Author: Not mentioned
Posted on: Guardian| November 1th, 2017
Thinktank says it is ‘almost certain’ leave vote has damaged living standards as it scales back economic growth forecasts. British households are each more than £600 a year worse off following the vote to leave the European Union, according to one of the UK’s leading economic forecasting bodies.
The National Institute of Economic and Social Research (NIESR) said it is “almost certain” the leave vote has damaged living standards and hit the growth potential of the economy. The thinktank also scaled back its expectations for growth in the UK for the next three years.
Against a backdrop of improving economic conditions around the world, the UK is expected to record GDP growth of 1.6% this year, down from NIESR’s previous estimate for growth of 1.7%. In contrast, global GDP is expected to grow by 3.5% this year.
The NIESR also revised down the forecast for the rate at which the British economy expands to 1.7% in 2018 and 2019, from 1.9% and 2%, while it expects growth in the following years to be weaker than the average rate achieved before the referendum.
The worrying forecasts come as the Bank of England prepares to raise interest rates for the first time in a decade on Thursday, while they are also likely to trouble the chancellor, Philip Hammond, ahead of the budget later this month.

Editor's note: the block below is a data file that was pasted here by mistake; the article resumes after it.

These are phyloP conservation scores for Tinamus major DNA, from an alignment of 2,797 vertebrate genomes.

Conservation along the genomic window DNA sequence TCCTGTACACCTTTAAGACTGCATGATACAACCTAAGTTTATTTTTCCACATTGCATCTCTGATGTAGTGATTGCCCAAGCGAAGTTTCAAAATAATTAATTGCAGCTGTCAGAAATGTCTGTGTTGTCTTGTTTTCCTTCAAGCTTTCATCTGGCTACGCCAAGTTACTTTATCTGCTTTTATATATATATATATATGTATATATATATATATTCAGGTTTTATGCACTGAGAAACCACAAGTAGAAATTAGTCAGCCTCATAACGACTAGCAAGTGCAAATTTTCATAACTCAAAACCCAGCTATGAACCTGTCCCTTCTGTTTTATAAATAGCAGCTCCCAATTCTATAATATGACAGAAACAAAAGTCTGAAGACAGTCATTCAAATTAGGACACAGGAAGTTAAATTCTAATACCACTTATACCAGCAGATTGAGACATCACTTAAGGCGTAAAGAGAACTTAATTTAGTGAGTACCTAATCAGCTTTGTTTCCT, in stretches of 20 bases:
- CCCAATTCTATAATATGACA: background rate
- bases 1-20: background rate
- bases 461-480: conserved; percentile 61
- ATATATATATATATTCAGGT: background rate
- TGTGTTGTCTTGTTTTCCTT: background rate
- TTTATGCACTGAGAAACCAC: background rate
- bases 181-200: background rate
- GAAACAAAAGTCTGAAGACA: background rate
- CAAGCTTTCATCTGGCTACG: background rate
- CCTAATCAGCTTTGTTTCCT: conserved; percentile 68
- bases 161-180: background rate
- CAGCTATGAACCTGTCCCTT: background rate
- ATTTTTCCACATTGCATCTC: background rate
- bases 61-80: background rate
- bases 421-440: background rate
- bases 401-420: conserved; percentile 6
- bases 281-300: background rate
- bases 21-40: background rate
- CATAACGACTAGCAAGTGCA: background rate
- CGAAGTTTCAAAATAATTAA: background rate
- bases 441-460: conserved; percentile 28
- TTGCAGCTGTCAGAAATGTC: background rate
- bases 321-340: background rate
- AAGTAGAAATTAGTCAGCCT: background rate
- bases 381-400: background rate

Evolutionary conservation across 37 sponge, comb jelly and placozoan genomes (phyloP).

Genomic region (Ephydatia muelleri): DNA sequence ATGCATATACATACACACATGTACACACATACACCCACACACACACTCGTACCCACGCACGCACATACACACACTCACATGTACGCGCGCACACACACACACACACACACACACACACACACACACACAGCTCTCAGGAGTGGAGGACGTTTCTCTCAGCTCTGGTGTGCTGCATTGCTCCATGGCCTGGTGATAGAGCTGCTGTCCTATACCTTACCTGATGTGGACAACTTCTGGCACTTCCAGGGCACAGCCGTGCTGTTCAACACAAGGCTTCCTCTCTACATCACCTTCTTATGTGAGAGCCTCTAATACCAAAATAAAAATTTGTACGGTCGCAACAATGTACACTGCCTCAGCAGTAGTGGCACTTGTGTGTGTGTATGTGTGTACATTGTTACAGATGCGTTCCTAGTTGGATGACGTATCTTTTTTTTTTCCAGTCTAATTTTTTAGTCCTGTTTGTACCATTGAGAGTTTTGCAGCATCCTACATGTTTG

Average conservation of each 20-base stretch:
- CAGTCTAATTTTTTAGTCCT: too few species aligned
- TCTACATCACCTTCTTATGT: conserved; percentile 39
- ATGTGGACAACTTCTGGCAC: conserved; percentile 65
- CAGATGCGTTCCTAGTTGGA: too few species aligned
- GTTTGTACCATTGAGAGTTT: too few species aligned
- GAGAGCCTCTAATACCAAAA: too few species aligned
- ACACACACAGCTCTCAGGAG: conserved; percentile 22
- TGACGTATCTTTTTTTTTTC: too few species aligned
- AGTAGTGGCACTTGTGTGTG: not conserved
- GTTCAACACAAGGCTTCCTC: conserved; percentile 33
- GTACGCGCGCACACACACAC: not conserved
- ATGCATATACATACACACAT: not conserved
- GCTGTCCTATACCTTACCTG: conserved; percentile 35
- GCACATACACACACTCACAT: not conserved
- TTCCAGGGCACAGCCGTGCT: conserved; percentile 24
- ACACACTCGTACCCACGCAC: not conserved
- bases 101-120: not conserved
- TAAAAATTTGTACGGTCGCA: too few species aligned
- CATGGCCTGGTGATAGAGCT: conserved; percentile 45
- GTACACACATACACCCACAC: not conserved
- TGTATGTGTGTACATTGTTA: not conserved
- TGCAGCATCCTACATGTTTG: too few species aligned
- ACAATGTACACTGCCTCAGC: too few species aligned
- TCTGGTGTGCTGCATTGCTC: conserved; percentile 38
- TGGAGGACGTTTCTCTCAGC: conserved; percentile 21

Threadneedle Street is expected to increase the cost of borrowing from 0.25% to 0.5%, reversing the emergency cut immediately after the Brexit vote.
The hike comes against a backdrop of rising inflation, driven by the weak pound in the wake of the EU referendum – eroding household living standards at a time when wages are failing to edge significantly higher. The NIESR said inflation will peak at 3.2% in the final three months of this year, before settling at 2% in 2020 as the Bank raises interest rates. It expects the cost of borrowing to rise to 2% by the middle of 2021.
Central to the forecasting body’s downgrade in the growth prospects for the UK economy is a more negative view of labour productivity – which has been a persistent puzzle for economists over the past decade. The efficiency of British workers, as measured by economic output per hour worked, has failed to improve in line with expectations since the financial crisis.
According to NIESR, Brexit could make matters worse, with businesses putting productivity-boosting investment plans on hold in the face of uncertainty. NIESR said it now expects hourly labour productivity growth to average just 1% over the next five years, compared with a 1.2% expansion in its previous forecasts.